Erin go Bragh

Like most Americans I am worried about what might be awaiting us when the reality teevee administration takes over our government. Even the Republicans know it is going to be a train wreck, they just don’t care, as long as they get a tax cut and a chance to destroy the social safety net.

But some time around the new year I realized the absolute worst-case scenario might play out a few months from now if when the reality teevee preznit gets chased out of office for corruption. (Or quits in a fit of pique because someone said something mean about him on Twitter.) That would make Mike Pence preznit. Mike Pence the evangelical asshole. We could end up living in a country where atheism is illegal. (I know it sounds far-fetched, but nobody thought we would elect a narcissistic, reality teevee con man preznit a few months ago either.)

Anyway, I thought it might be prudent to start scouting around for a country to seek refugee status in if worse comes to worst. The first candidate I thought of is a certain Emerald Isle in the north Atlantic that I have always heard good things about. Last week I set out to see if it might be a good fit.

So as not to draw attention to myself, I parachuted into the ocean a few miles west of the island and swam ashore. This turned out to be a more difficult task than I first imagined, as I found my way blocked by the Cliffs of Moher. Here are a couple of photos I later took from the landward side.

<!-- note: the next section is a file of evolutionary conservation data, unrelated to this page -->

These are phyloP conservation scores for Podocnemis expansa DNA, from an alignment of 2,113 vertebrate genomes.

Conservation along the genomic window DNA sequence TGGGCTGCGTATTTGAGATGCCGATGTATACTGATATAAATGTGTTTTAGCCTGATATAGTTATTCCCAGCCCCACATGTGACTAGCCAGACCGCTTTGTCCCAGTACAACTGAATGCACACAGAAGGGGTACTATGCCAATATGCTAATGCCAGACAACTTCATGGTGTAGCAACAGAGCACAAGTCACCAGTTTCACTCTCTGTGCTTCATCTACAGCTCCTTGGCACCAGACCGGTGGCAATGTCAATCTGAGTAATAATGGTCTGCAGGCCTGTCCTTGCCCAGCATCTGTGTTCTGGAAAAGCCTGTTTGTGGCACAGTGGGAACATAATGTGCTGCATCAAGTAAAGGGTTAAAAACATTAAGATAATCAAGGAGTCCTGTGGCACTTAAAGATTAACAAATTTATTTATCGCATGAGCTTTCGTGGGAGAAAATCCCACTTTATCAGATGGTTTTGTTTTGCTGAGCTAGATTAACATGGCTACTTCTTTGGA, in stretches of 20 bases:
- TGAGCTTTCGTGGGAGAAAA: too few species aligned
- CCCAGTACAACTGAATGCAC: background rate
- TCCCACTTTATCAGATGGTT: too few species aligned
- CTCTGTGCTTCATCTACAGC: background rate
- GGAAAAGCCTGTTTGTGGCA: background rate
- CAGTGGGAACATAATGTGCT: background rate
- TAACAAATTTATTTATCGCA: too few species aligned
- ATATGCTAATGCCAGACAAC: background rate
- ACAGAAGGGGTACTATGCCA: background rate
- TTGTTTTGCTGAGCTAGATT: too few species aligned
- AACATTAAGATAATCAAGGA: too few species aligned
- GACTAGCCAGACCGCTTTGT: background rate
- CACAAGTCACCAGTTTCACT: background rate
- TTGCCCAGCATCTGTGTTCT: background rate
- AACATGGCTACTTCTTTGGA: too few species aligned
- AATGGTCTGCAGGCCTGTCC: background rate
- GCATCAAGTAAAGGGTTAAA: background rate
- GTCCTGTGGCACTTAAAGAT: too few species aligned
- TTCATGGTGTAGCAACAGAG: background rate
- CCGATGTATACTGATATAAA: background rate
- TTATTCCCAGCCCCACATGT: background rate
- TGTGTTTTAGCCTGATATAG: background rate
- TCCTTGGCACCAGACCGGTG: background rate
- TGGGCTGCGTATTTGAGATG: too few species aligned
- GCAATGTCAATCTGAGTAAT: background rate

As you can see, the cliffs are pretty much impassable without climbing gear, and since I had left mine in my other wet suit, I was forced to swim a few miles northward where I was finally able to make landfall. But the “land” I first set foot upon had a truly bizarre and eerie look. Check it.

I still don’t know what to think of that, but as I made my way inland the landscape transitioned to verdant peat bogs, with fat sheep and cattle tromping about in the mud. I continued eastward to the other side of the island, and took lodging in a city called Dublin. The hotel was very dated, but pretty well maintained, and not offensive to look upon.

I spent a few days sightseeing and getting a feel for the place, enjoying the moderate climate, eating massive chunks of fried cod and drinking a refreshing local beverage known as “Guinness.” All in all, I found it to be a very pleasant country. The natives are friendly, and they speak a language that sounds a great deal like English, if you listen very carefully. The biggest problem I ran into was the local currency — something called “your ohs” — doesn’t fit properly in an American wallet.

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